How has Covid impacted ableism and ageism?

Lucie Mitchell reports on concerns that Covid has reinforced negative stereotypes about older and disabled workers.

Age Discrimination in the workplace

Age discrimination in the workplace is a serious problem

Over the course of the coronavirus pandemic, older and disabled people have often been viewed as vulnerable, frail and a burden, and there are concerns that Covid has exposed prejudices and inequalities that already existed in the workplace.

At the same time, both older and disabled workers have suffered considerable financial consequences due to the pandemic.

According to a report last year by disability charity Leonard Cheshire, 71% of disabled workers were impacted by issues such as loss of income, furlough or unemployment as a result of the pandemic, and 42% of employers admitted they were wary about hiring disabled job applicants due to concerns around supporting them properly during the pandemic.

Meanwhile, a recent report by the Resolution Foundation found that around half of workers on furlough in May this year were aged 45 and over, up from 38% during the first lockdown – with older workers at a higher risk of unemployment as the furlough scheme is wound down.

“We know it has been the youngest and oldest who have been most affected by job losses during the pandemic,” remarks Patrick Thomson, senior programme manager – fulfilling work at the Centre for Ageing Better. “But the redundancy rates among over 50s was the highest for all age groups during the pandemic and, at the peak, they accounted for 28% of the total furloughed workforce. Until furlough ends in September, we won’t know the true extent of job losses, but there is a real worry it will have hit the over 50s even harder than we first anticipated.”

Entrenched attitudes

Dr Brian Beach, senior research fellow at the International Longevity Centre (ILC), remarks that certain trends that have emerged as a result of the pandemic – such as the impact on younger workers and the challenges around later life issues – are entrenching some of the attitudes that currently exist around ableism and ageism.

“More specifically, it’s potentially strengthening this inter-generational conflict and entrenching what we call a ‘lump of labour fallacy’, which has been used repeatedly to encourage, stimulate or incentivise older people to leave the workforce in order to make room for younger workers. We have therefore got to move away from this presumption that old age is a disabled period of life.”

Beach adds that, while we would want to believe that Covid has made employers more aware of entrenched bias within the workforce, he feels they are currently more focused on managing the immediate issues thrown up by the pandemic.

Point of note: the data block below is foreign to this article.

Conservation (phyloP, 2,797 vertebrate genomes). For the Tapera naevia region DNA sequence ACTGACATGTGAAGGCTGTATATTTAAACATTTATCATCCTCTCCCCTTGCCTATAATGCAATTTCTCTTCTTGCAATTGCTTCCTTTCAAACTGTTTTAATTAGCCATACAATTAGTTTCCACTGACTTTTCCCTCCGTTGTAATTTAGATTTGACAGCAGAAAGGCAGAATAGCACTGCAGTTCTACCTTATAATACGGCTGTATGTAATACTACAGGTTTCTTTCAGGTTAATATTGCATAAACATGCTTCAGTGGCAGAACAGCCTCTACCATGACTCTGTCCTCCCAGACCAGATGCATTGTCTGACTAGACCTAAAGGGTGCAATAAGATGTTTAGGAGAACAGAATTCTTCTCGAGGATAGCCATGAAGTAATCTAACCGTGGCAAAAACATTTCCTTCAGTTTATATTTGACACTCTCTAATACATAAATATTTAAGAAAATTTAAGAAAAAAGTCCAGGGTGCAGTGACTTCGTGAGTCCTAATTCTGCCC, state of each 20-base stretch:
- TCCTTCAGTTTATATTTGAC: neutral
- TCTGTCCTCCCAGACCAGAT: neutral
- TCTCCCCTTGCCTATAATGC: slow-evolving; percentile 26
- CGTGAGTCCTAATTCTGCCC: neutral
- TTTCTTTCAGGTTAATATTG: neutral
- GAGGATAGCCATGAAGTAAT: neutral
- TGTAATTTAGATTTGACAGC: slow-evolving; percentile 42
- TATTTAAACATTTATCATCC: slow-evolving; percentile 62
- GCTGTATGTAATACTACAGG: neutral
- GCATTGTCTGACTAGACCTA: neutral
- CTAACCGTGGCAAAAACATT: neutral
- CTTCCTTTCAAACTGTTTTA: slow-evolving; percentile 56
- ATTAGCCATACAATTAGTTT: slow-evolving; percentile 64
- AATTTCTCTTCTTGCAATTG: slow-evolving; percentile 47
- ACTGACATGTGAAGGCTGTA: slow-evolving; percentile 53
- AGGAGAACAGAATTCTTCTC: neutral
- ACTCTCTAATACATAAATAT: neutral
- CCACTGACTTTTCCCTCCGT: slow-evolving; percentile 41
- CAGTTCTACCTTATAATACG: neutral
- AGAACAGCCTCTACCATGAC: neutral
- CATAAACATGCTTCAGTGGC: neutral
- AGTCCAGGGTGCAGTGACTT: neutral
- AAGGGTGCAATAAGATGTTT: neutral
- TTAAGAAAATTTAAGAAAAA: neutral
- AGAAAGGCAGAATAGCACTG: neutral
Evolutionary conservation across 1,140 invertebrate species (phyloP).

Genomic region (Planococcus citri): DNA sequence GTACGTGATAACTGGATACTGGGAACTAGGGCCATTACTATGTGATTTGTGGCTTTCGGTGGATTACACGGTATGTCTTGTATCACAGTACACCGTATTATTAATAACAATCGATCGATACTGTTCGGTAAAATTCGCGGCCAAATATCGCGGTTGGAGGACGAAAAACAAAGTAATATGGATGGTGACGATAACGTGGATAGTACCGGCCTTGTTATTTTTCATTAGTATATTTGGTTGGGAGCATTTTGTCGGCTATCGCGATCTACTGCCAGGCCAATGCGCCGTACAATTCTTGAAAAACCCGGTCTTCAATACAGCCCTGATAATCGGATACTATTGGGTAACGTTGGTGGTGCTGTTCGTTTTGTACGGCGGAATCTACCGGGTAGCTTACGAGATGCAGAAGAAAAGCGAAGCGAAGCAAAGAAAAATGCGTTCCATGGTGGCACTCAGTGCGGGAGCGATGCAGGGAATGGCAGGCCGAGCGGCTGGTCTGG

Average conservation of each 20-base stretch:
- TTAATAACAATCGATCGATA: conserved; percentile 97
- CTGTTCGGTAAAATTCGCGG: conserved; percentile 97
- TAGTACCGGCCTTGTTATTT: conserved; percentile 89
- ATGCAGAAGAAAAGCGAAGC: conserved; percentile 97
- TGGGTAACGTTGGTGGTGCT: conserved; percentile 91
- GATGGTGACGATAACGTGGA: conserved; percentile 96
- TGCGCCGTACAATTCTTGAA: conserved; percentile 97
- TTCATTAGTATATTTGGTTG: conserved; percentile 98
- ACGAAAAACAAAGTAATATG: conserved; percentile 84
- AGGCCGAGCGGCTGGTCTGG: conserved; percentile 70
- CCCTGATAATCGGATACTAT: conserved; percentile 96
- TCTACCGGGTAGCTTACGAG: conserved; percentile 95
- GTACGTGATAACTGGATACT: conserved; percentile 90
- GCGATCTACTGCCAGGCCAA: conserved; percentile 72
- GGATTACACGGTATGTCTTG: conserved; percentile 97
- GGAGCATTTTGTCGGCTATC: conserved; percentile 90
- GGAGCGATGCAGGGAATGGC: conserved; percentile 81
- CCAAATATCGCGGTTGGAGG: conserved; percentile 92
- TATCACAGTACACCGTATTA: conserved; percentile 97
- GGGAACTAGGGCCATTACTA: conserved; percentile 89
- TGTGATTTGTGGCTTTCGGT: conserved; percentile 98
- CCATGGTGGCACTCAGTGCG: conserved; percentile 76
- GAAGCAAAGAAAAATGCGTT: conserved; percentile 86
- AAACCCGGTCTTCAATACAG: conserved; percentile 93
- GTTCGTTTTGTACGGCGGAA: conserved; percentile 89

“Right now, employers are dealing more with the reality of the pandemic, and its economic consequences, rather than emphasising some of the social questions that relate to their workforce.”

With many industries facing significant skills shortages at the moment, this could present an opportunity for employers to broaden their approach and tap into more underutilised groups, such as older and disabled workers.

Yet, Marc Woods, former Paralympian and founding partner at inclusion, leadership and performance consultancy Equiida, is not so sure it will be older and disabled employees that stand to benefit from this.

“Of course, the world of economics can drive change and a skills shortage will encourage organisations to look elsewhere or be creative in their hiring practices. Will the older or disabled demographic be the ones to benefit? I am less confident. It is more likely that flexibility in ways of working will lead to other marginalised groups benefitting, such as single parents or the younger generations who don’t want a traditional 9 to 5.”

Flexible working

However, despite statistics showing that older and disabled workers have been more likely to suffer financial or job losses during the pandemic, there are hopes that the shift to increased remote working post-pandemic will enable many to stay in work by removing barriers to employment.

“For both older and disabled employees, remote working can provide greater opportunities because of fewer restraints,” comments Chris Dyer, remote work expert and founder and CEO of PeopleG2. “Onsite barriers like wheelchair access and unique transportation challenges are diminished.”

Beach believes that remote working presents a remarkable opportunity for older workers and those living with disabilities.

“The pandemic has proven to us that it is possible to introduce remote working in many industries and jobs. For years and years, the disabled movement has called for access to remote working and it doesn’t seem that it really came about until non-disabled employees needed it. That gives us a sign of how we have got to be sure we are not being exclusionary accidentally before we reach a crisis point.”

He also emphasises that awareness of the overlap between ageism and ableism is crucial. Government figures show that 46% of pension age adults are disabled, compared to 19% of working age adults, so with many older workers having to face negative stereotypes about this in the workplace, it’s essential that employers acknowledge this is the reality and adapt to the situation.

“We have got to ensure that employers are not only using the right language, but that it’s communicated in the right way to employees at all levels, so they understand it is not just words, it is philosophy or values that are held within the company,” says Beach. “I think this is crucial for employers to do, because it is what employees are going to be asking for in the future.”



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